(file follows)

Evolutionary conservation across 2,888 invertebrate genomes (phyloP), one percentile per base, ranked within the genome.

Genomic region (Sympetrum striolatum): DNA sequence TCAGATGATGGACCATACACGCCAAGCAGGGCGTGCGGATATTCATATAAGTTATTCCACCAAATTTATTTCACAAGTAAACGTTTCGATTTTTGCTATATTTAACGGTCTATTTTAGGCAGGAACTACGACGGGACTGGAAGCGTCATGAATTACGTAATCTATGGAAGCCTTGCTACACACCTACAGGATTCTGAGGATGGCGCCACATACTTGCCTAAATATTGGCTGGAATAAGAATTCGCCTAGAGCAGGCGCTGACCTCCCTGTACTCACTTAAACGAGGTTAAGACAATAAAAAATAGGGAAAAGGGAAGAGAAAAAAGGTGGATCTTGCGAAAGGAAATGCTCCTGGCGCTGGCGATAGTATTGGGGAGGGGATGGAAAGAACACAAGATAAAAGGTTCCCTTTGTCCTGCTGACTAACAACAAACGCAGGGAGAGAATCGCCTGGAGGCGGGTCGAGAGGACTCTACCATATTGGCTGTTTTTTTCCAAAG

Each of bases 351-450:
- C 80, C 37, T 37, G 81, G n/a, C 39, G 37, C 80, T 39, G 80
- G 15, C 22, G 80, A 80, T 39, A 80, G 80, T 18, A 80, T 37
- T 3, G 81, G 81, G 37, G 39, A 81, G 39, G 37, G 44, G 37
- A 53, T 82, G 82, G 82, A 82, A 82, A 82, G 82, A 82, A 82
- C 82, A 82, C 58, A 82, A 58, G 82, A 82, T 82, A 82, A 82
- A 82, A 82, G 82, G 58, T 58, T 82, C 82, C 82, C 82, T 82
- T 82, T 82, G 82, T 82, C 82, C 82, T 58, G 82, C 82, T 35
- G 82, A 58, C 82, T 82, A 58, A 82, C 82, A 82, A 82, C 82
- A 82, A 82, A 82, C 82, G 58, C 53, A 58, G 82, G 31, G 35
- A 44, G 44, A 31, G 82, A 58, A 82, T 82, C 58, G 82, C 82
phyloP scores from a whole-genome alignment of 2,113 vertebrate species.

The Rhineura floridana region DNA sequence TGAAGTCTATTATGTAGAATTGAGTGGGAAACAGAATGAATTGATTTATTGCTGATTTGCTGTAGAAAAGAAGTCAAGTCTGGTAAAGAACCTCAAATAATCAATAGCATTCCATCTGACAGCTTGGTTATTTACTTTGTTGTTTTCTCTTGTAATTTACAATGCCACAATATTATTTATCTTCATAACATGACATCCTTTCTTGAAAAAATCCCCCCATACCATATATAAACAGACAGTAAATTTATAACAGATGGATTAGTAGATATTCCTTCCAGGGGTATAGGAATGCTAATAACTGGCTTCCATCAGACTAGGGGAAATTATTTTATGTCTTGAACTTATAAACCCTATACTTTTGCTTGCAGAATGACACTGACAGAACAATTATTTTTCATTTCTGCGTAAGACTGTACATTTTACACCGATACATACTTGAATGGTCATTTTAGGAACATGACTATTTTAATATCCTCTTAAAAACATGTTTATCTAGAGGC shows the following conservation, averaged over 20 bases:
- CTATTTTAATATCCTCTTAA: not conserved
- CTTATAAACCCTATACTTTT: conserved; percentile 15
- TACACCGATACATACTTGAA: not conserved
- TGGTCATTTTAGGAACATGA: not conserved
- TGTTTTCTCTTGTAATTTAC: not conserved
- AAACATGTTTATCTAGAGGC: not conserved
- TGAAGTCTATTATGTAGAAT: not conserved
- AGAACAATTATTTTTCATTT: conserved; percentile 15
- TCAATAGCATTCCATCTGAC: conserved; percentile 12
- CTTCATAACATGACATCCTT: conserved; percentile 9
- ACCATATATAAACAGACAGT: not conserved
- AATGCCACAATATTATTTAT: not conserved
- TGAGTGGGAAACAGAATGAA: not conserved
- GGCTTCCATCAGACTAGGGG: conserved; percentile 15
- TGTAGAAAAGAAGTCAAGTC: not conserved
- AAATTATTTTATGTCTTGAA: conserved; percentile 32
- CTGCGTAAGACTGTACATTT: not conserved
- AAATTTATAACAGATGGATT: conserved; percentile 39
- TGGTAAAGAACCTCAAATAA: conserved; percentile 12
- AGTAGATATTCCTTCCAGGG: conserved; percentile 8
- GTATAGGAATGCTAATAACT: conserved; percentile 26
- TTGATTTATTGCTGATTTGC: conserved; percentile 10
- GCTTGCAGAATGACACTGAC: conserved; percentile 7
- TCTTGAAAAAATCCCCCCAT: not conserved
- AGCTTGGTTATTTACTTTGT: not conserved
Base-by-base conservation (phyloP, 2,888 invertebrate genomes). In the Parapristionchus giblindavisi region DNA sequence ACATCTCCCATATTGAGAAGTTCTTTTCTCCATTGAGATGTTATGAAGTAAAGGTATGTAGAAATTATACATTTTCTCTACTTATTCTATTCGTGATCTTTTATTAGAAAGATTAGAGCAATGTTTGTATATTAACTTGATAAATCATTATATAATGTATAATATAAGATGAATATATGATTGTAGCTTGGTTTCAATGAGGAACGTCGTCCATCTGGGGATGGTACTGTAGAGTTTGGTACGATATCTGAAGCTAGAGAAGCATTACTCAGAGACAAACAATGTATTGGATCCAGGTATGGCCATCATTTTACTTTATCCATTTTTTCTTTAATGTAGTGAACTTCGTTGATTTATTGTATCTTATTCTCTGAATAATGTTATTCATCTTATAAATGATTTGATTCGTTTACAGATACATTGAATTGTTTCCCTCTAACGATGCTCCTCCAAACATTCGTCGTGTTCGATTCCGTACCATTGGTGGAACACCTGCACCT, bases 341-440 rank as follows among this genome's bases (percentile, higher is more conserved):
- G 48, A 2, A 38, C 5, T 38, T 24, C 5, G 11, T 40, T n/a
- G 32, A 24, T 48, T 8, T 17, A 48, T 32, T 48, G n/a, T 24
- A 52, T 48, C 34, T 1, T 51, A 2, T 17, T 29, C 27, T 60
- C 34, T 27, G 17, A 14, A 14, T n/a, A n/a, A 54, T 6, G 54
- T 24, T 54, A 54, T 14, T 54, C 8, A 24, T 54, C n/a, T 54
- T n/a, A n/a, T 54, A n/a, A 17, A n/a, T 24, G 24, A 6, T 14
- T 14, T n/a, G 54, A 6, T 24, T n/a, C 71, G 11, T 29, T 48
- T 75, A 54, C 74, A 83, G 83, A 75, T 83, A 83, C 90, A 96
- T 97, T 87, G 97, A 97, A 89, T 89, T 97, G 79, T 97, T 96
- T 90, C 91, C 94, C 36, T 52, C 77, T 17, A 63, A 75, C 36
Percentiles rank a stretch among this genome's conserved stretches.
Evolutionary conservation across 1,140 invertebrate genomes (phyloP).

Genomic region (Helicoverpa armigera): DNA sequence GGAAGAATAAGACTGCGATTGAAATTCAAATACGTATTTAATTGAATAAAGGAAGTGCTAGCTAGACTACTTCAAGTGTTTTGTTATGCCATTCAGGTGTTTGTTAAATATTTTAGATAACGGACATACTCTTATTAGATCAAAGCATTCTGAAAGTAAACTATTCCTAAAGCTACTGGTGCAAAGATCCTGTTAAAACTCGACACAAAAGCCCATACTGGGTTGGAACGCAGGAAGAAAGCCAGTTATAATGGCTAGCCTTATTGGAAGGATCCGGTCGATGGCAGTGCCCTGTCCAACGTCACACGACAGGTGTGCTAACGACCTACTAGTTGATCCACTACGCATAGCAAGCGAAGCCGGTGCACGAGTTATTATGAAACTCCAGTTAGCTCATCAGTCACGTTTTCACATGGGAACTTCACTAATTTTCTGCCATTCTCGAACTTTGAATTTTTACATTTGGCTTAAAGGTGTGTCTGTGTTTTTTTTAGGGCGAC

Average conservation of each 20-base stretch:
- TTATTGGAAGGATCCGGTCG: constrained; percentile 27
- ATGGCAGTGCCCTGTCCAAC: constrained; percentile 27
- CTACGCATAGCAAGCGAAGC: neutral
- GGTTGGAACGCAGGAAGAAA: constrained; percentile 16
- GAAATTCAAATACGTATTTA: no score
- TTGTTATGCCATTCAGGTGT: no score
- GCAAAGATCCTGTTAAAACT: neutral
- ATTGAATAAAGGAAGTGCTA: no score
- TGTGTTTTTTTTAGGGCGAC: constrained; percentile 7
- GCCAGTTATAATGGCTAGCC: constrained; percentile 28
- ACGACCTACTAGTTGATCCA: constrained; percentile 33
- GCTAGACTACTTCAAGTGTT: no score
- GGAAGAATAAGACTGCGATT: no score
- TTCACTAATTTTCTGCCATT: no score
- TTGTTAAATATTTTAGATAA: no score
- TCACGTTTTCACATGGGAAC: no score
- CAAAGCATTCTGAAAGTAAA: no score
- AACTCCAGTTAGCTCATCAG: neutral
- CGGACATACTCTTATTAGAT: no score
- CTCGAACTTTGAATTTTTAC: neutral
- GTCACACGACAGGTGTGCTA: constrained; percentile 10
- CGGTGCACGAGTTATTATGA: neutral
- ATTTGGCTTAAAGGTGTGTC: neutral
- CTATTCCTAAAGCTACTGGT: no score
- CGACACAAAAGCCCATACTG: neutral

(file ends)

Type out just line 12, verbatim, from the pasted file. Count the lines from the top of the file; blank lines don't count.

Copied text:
- A 82, A 82, A 82, C 82, G 58, C 53, A 58, G 82, G 31, G 35